5 Fixed mathematical typo

Two particles start out at random positions on a unit-circumference circle. Each has a random speed (distance per unit time) moving counterclockwise uniformly distributed within $[0,1]$. How long until they occupy the same position? In the example below, the red particle catches the green particle at $t=5.9$, i.e., nearly six times around the circle:

The distribution of overtake-times is quite skewed, indicating perhaps the mean could be $\infty$. For example, in one simulation run, it took more than $3$ million times around the circle before one particle finally caught the other. So I don't trust the means I am seeing (about $25$).

What is the distribution of overtake-times?

I was initially studying $n$ particles on a circle, but $n=2$ seems already somewhat interesting...

Update (2Dec12). Alexandre Eremenko concisely established that the expected overtake-time (the mean) is indeed $\infty$. But I wonder what is the median, or the mode? Simulations suggest the median is about $1.58$ and the mode of rounded overtake-times is $1$, reflecting a distribution highly skewed toward rapid overtake. (The median is suspiciously close to $\pi/2$ ...)

Update (3Dec12). Fully answered now with Vaughn Climenhaga's derivation of the distribution, which shows that the median is $\frac 1 + \frac 1{\sqrt{3}} \approx 1.577$.

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Two particles start out at random positions on a unit-circumference circle. Each has a random speed (distance per unit time) moving counterclockwise uniformly distributed within $[0,1]$. How long until they occupy the same position? In the example below, the red particle catches the green particle at $t=5.9$, i.e., nearly six times around the circle:

The distribution of overtake-times is quite skewed, indicating perhaps the mean could be $\infty$. For example, in one simulation run, it took more than $3$ million times around the circle before one particle finally caught the other. So I don't trust the means I am seeing (about $25$).

What is the distribution of overtake-times?

I was initially studying $n$ particles on a circle, but $n=2$ seems already somewhat interesting...

Update (2Dec12). Alexandre Eremenko concisely established that the expected overtake-time (the mean) is indeed $\infty$. But I wonder what is the median, or the mode? Simulations suggest the median is about $1.58$ and the mode of rounded overtake-times is $1$, reflecting a distribution highly skewed toward rapid overtake. (The median is suspiciously close to $\pi/2$ ...)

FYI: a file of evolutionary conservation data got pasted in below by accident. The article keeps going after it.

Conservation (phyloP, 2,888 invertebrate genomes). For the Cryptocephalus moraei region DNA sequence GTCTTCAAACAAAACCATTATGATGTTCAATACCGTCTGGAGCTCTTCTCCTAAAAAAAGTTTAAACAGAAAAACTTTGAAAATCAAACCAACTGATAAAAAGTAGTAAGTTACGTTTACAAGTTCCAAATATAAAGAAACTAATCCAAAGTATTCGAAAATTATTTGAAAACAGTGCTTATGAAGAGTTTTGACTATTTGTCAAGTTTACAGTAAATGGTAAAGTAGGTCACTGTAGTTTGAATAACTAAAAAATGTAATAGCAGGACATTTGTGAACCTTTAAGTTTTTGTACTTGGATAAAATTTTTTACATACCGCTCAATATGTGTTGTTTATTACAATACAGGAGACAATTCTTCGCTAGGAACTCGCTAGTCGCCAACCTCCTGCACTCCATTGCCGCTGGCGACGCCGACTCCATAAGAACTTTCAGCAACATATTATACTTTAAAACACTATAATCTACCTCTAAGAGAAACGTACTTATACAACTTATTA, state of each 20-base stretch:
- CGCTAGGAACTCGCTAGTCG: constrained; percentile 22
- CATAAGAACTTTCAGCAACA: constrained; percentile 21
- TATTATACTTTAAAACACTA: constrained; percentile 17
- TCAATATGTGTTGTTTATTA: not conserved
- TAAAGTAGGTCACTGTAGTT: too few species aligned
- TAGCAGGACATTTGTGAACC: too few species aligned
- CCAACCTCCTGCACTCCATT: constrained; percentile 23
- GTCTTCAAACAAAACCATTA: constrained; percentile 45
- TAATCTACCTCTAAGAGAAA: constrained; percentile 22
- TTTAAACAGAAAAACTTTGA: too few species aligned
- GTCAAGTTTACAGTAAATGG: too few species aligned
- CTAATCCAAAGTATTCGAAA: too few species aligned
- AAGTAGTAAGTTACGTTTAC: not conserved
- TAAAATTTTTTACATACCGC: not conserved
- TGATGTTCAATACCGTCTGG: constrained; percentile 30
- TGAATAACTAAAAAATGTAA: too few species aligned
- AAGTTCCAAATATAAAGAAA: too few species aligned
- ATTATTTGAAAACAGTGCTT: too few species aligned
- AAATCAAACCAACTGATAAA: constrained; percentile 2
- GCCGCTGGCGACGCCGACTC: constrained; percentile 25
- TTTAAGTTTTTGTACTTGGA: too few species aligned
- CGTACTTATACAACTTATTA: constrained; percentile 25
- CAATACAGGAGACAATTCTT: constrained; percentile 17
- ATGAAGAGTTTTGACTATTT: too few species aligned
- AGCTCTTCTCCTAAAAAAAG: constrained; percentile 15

Update (3Dec12). Fully answered now with Vaughn Climenhaga's derivation of the distribution, which shows that the median is $\frac 1{\sqrt{3}} \approx 1.577$.

3 Update on Alexandre's mean, and questioning median & mode.

Two particles start out at random positions on a unit-circumference circle. Each has a random speed (distance per unit time) moving counterclockwise uniformly distributed within $[0,1]$. How long until they occupy the same position? In the example below, the red particle catches the green particle at $t=5.9$, i.e., nearly six times around the circle:

The distribution of overtake-times is quite skewed, indicating perhaps the mean could be $\infty$. For example, in one simulation run, it took more than $3$ million times around the circle before one particle finally caught the other. So I don't trust the means I am seeing (about $25$).

What is the distribution of overtake-times?

I was initially studying $n$ particles on a circle, but $n=2$ seems already somewhat interesting...

Update (2Dec12). Alexandre Eremenko concisely established that the expected overtake-time (the mean) is indeed $\infty$. But I wonder what is the median, or the mode? Simulations suggest the median is about $1.58$ and the mode of rounded overtake-times is $1$, reflecting a distribution highly skewed toward rapid overtake. (The median is suspiciously close to $\pi/2$ ...)

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